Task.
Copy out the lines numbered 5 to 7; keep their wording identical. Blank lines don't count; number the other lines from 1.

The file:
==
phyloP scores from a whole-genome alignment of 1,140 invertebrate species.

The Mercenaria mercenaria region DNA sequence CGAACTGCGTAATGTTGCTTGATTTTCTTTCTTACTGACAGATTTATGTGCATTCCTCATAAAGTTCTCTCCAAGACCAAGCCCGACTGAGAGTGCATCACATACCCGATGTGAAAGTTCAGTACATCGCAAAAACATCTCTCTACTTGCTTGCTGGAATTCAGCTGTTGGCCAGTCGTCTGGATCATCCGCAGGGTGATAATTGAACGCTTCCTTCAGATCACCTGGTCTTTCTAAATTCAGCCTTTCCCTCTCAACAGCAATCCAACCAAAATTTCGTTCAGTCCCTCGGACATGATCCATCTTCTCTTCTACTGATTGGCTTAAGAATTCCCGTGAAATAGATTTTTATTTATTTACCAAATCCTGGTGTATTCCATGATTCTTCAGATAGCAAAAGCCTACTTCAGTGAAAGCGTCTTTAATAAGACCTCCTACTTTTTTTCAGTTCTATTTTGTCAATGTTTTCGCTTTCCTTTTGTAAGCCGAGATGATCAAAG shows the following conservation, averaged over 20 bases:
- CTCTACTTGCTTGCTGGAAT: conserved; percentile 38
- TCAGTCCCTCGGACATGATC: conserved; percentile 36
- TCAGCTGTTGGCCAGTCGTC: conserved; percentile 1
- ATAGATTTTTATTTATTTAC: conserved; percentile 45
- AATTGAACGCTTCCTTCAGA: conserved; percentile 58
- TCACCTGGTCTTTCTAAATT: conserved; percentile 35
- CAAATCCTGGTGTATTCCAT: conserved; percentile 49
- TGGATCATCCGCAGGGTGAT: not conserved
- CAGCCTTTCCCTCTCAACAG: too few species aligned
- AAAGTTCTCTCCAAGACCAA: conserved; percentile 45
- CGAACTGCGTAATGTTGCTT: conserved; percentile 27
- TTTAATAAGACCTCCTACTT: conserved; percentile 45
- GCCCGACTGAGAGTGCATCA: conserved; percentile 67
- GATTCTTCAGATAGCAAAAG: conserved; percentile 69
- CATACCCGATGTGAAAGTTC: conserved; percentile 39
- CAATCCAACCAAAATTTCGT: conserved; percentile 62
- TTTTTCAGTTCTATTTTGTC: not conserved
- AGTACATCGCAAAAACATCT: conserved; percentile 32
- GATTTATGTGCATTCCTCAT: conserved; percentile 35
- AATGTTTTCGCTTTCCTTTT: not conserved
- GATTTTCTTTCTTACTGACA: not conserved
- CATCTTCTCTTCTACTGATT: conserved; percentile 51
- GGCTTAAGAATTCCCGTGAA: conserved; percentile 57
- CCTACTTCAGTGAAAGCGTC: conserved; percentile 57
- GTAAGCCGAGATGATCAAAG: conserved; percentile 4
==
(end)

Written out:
- TCAGCTGTTGGCCAGTCGTC: conserved; percentile 1
- ATAGATTTTTATTTATTTAC: conserved; percentile 45
- AATTGAACGCTTCCTTCAGA: conserved; percentile 58